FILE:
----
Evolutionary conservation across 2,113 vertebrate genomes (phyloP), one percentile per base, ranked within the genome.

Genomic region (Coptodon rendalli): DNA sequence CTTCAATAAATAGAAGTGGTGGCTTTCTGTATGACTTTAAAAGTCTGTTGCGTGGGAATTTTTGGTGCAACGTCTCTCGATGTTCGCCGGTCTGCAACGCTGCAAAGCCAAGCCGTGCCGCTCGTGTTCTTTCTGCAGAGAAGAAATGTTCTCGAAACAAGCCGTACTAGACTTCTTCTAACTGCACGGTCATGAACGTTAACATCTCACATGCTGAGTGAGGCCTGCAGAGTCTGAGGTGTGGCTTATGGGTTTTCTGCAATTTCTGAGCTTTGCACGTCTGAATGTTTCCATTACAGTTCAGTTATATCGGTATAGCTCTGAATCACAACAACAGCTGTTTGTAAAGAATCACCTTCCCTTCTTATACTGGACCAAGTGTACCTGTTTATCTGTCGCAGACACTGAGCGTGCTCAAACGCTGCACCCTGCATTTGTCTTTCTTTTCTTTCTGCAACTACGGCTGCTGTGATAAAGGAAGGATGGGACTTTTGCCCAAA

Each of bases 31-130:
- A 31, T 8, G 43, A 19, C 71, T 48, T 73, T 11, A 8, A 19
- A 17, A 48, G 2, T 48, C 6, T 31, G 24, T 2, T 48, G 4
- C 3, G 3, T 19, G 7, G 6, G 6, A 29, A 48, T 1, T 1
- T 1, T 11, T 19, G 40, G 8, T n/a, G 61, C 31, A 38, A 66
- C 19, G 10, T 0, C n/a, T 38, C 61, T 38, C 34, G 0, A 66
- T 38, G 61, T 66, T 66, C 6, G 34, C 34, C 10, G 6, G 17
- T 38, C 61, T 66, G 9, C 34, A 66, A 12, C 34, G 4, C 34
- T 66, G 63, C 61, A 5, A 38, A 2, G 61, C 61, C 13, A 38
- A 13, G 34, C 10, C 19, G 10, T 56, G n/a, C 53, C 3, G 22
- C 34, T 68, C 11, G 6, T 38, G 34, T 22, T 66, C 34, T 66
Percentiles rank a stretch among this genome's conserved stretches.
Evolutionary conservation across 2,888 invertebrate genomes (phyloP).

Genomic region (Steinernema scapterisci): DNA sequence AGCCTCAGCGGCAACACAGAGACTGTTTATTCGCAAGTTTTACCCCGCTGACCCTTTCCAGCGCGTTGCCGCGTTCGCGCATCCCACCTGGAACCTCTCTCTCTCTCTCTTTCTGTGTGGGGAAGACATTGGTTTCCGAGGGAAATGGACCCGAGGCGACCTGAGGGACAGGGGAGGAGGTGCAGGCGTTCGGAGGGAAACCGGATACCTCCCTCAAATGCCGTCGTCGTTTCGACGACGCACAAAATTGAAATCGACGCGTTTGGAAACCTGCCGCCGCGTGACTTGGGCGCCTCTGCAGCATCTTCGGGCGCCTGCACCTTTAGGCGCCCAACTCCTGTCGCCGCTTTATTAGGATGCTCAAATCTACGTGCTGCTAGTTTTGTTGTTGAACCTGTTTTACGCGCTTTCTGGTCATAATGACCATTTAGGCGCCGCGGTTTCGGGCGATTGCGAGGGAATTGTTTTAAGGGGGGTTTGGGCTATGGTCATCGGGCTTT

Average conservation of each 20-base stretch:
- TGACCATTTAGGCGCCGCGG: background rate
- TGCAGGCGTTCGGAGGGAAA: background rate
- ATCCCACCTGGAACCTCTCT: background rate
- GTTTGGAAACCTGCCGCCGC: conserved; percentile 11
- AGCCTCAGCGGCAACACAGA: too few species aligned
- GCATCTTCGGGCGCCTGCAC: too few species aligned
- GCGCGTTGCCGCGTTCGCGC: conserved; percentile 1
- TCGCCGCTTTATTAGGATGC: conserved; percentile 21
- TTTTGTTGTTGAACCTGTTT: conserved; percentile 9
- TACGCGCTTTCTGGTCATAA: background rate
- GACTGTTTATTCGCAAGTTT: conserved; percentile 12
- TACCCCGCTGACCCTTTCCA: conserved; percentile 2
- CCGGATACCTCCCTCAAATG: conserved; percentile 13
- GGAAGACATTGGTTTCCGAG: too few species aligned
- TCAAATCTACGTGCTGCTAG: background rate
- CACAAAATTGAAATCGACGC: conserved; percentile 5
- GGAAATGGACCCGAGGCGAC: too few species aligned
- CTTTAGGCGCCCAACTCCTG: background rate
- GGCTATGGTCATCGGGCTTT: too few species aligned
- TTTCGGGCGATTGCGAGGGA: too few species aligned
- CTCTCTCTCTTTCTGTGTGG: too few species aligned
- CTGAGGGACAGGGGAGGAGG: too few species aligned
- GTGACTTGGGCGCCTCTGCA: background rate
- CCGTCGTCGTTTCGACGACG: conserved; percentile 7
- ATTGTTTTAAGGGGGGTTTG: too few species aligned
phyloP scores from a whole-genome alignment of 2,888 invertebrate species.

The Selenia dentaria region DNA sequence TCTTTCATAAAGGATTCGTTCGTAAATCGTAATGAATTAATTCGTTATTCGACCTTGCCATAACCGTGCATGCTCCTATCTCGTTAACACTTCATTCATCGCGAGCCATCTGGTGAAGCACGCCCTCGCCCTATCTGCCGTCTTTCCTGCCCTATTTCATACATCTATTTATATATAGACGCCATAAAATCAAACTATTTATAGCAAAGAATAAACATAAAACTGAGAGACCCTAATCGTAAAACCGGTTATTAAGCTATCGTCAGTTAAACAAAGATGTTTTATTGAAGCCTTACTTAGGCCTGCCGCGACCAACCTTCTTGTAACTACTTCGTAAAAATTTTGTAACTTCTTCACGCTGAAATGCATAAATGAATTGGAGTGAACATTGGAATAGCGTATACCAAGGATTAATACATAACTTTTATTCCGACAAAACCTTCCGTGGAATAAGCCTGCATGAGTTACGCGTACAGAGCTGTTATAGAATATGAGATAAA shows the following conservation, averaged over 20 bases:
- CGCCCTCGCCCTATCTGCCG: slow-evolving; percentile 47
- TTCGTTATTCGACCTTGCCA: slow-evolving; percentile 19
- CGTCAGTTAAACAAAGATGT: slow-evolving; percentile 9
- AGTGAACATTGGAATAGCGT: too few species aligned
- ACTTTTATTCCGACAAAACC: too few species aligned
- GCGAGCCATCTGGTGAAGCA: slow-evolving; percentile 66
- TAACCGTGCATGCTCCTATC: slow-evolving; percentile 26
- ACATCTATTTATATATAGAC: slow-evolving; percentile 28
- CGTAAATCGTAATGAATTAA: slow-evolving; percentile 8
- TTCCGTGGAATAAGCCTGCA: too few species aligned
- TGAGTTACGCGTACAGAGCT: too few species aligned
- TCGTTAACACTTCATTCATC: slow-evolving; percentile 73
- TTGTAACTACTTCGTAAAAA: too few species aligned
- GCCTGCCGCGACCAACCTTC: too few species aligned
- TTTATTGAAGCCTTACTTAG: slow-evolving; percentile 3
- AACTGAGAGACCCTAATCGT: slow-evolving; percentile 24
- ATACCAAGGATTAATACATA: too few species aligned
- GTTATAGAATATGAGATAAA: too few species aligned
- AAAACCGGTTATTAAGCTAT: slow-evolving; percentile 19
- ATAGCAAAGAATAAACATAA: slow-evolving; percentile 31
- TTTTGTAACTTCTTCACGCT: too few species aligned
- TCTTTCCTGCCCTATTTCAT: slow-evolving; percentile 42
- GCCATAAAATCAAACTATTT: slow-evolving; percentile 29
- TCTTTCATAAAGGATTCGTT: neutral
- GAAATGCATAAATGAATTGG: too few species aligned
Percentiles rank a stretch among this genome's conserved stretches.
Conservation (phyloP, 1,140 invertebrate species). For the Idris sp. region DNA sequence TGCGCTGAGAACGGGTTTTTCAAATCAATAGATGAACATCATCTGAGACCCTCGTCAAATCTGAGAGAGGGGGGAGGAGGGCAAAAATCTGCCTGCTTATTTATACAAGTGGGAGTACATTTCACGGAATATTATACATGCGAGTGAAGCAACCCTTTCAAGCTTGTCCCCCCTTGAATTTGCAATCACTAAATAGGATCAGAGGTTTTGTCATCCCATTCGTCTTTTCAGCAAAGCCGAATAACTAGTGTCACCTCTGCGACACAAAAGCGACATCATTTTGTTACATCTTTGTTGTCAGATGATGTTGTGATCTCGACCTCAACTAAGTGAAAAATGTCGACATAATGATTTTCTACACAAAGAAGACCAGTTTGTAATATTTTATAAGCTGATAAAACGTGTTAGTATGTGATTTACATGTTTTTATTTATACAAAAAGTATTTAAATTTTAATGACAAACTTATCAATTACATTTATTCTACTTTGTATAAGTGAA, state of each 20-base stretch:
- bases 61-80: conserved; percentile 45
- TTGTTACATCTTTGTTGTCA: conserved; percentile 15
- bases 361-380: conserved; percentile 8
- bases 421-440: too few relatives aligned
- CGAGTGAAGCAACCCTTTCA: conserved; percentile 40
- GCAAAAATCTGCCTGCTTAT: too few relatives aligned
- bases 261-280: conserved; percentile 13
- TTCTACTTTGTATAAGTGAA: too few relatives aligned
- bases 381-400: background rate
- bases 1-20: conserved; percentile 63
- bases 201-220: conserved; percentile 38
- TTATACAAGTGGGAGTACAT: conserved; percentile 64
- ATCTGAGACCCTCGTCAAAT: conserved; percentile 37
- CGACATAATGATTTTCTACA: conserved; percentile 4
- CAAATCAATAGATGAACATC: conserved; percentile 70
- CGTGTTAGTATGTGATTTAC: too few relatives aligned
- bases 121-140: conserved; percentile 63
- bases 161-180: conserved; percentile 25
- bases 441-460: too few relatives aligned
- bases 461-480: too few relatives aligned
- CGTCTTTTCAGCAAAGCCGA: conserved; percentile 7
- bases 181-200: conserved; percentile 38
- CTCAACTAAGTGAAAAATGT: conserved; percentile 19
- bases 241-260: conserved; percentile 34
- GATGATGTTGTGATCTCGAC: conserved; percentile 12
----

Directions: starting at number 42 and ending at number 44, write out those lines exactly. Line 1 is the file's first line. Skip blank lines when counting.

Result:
- ATTGTTTTAAGGGGGGTTTG: too few species aligned
phyloP scores from a whole-genome alignment of 2,888 invertebrate species.

The Selenia dentaria region DNA sequence TCTTTCATAAAGGATTCGTTCGTAAATCGTAATGAATTAATTCGTTATTCGACCTTGCCATAACCGTGCATGCTCCTATCTCGTTAACACTTCATTCATCGCGAGCCATCTGGTGAAGCACGCCCTCGCCCTATCTGCCGTCTTTCCTGCCCTATTTCATACATCTATTTATATATAGACGCCATAAAATCAAACTATTTATAGCAAAGAATAAACATAAAACTGAGAGACCCTAATCGTAAAACCGGTTATTAAGCTATCGTCAGTTAAACAAAGATGTTTTATTGAAGCCTTACTTAGGCCTGCCGCGACCAACCTTCTTGTAACTACTTCGTAAAAATTTTGTAACTTCTTCACGCTGAAATGCATAAATGAATTGGAGTGAACATTGGAATAGCGTATACCAAGGATTAATACATAACTTTTATTCCGACAAAACCTTCCGTGGAATAAGCCTGCATGAGTTACGCGTACAGAGCTGTTATAGAATATGAGATAAA shows the following conservation, averaged over 20 bases: